The result is a car that’s effectively one big surface, whose roof and body are effectively one and the same, although there are still pronounced front and rear wheel-arches. Shades of Mercedes AMG One here. “It’s very much about icons. Icons make the difference between mainstream and luxury,” Wagener continues. “Artists and designers always want to make a big statement in history, right? Whether or not a designer’s work actually becomes iconic only becomes apparent with the passage of time, but icons define luxury. We love sports cars, we love Gullwings, we love low cars, and we love orange cars. This isn’t about designing just another car, this is a very special one. This one has an aura, it’s not just a styling exercise.”
Wagener calls his philosophy ‘sensual purity’, and the Vision One-Eleven is strikingly minimalist. The gullwing doors are huge, flush-fitting jobs, with opaque side windows that feature a pixellated pattern. The smoothly sculpted upper surface is anchored by some strongly graphic aero addenda on the under body. The lower front wing is more subtle, and though the original’s pop-up lamps are sadly AWOL, the LED lights manage to be both nostalgic and a sign of what’s coming down the pipe. The One-Eleven, you see, can communicate with other road users.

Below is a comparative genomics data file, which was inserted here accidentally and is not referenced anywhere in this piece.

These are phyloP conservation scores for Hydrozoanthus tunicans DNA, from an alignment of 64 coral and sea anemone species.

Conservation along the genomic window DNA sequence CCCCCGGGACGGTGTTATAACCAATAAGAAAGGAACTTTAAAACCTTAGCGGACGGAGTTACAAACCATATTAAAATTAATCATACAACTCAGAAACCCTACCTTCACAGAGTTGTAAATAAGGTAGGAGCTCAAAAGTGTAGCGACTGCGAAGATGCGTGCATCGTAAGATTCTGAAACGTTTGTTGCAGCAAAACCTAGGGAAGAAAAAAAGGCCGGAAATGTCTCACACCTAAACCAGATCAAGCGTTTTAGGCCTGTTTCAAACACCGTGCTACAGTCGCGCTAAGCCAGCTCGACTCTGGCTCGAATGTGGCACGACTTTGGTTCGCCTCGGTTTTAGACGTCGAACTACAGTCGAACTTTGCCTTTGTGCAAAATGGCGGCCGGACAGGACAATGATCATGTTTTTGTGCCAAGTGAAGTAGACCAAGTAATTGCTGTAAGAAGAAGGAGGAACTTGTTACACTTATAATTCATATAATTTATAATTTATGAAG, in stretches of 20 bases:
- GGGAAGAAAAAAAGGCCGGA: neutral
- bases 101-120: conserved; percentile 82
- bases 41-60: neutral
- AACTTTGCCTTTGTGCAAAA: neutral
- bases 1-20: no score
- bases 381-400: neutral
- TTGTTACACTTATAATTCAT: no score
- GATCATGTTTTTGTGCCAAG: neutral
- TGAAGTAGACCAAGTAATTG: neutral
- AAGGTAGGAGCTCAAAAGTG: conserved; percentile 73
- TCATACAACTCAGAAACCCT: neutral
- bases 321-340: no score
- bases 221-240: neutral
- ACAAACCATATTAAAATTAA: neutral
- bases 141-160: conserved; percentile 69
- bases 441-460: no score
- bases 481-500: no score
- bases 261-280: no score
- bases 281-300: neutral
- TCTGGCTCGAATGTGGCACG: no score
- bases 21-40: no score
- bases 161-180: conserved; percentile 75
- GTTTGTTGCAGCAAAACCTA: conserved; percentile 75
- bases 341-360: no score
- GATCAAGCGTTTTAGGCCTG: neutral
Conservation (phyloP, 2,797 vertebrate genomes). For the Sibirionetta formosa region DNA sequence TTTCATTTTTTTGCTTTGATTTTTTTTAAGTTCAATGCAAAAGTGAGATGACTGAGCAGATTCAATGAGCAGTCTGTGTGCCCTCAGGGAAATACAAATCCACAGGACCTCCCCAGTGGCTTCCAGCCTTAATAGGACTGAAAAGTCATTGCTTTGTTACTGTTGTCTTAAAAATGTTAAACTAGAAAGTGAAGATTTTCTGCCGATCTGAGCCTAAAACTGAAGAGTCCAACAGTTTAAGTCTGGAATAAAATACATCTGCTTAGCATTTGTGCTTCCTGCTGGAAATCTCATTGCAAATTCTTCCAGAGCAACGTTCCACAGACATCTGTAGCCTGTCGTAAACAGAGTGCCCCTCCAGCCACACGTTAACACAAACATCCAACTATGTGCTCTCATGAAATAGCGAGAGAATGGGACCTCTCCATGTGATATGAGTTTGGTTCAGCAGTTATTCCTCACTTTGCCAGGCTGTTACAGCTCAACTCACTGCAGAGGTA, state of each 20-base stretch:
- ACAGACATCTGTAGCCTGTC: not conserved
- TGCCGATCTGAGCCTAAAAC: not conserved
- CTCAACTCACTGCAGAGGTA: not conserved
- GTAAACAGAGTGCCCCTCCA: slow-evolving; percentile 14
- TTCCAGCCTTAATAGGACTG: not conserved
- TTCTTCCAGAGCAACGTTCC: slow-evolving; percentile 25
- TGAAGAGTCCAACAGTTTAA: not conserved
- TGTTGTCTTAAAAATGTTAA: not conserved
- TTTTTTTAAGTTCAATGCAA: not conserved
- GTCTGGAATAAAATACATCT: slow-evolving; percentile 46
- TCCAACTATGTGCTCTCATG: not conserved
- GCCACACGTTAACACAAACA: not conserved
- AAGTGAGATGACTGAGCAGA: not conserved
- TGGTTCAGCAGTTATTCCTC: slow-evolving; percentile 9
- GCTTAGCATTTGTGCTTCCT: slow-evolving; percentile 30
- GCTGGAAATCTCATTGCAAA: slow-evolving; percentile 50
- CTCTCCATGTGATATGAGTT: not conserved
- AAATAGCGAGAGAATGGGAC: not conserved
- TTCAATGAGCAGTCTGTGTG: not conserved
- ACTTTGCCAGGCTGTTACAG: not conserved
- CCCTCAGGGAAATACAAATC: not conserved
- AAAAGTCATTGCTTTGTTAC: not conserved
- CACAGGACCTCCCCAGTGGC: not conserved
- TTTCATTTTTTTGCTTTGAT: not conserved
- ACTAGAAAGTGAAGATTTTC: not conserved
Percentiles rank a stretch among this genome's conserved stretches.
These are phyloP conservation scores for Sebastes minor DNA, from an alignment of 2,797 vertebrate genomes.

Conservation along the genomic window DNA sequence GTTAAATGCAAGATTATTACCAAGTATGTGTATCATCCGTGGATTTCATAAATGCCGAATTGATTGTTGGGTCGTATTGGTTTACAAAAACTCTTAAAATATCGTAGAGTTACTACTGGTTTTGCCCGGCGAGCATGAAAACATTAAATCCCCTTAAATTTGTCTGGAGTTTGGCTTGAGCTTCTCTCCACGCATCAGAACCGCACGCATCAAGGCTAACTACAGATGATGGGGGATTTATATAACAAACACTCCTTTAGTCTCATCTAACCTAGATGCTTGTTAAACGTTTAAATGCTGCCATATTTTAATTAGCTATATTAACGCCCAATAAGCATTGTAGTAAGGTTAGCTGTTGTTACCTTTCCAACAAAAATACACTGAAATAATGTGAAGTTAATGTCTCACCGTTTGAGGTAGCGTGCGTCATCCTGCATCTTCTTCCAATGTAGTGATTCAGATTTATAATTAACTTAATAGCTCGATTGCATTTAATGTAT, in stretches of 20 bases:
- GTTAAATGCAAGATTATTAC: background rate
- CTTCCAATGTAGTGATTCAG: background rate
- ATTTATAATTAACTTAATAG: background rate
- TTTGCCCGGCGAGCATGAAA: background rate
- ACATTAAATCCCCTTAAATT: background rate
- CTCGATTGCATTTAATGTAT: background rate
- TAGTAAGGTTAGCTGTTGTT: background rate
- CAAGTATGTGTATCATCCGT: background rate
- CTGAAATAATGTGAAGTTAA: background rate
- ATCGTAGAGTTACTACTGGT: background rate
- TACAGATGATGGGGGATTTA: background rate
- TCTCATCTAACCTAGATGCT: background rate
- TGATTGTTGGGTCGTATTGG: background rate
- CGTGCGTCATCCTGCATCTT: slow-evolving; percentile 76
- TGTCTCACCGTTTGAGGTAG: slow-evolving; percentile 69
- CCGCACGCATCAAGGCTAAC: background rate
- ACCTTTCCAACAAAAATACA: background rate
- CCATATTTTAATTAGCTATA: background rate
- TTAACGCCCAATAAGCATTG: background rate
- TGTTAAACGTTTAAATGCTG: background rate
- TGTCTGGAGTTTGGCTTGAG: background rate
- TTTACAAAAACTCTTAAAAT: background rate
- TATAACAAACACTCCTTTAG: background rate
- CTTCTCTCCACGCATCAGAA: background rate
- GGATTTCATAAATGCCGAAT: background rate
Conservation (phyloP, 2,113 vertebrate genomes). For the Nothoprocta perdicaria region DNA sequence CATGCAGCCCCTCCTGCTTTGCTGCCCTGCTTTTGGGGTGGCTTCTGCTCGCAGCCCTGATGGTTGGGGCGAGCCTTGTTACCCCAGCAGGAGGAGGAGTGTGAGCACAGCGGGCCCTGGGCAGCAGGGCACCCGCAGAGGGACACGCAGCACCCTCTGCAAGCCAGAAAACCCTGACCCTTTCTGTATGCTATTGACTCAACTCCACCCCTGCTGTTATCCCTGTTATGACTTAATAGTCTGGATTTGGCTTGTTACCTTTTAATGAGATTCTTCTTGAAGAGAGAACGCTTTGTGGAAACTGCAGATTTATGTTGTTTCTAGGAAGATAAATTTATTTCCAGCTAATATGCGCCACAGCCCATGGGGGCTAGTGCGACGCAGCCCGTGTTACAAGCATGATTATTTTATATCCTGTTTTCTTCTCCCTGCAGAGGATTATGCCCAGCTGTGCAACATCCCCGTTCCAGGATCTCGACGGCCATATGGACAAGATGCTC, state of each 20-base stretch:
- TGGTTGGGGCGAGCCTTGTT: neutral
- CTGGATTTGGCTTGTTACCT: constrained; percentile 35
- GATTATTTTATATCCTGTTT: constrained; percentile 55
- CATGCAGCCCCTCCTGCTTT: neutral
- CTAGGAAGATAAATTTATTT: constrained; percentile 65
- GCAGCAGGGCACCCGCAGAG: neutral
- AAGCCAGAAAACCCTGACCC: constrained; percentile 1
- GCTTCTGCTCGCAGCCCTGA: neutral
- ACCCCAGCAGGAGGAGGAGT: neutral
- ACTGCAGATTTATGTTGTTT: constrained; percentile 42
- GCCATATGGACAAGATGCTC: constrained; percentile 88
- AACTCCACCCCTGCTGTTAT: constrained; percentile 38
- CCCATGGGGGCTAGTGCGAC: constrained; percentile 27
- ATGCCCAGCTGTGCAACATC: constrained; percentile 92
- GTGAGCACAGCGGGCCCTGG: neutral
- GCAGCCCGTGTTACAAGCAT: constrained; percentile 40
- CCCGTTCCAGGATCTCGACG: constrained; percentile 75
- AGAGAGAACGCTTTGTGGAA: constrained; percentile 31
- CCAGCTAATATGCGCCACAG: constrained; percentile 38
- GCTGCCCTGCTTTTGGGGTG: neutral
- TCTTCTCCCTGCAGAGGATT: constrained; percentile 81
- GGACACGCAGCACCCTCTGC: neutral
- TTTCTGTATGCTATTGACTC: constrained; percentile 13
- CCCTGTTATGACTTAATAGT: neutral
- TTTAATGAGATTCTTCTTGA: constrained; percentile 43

The matte-black side blades are pronounced and become ever more so ahead of those fat rear wheel arches. They’re also studded with indentations that are back-lit in blue. There’s a huge diffuser and a lot of visible rear tyre. Yep, even Seventies and Eighties endurance cars get a look in. The wheels are concept car huge and their design is inspired by the motor windings used in the One-Eleven’s powertrain. Mercedes bought YASA in July 2021, seduced by the promise of smaller and substantially lighter motors that are also more powerful than radial-flux ones. (The electromagnetic flow runs parallel to the motor’s rotational axis, rather than perpendicular to it.)
The Sixties/Eighties sci-fi mash-up continues inside, with a mix of influences that include 1968 camp sci-fi classic Barbarella and the rather more serious A Clockwork Orange via early video games. For his part, Wagener cites Luc Besson’s bonkers 1997 film The Fifth Element. The dash is upholstered in a white fabric made of 100 per cent recycled polyester. Bright orange leather covers the armrests on the sills, the centre console, and stretches across the rear into the luggage compartment. The leather has been sustainably processed and tanned using coffee bean husks. The Bacofoil seats are integrated into the chassis, and the driving position is close to the racily recumbent set-up you’d find in an F1 car. The seat harness has Mercedes’ ‘three-pointed star’ logo emblazoned on it.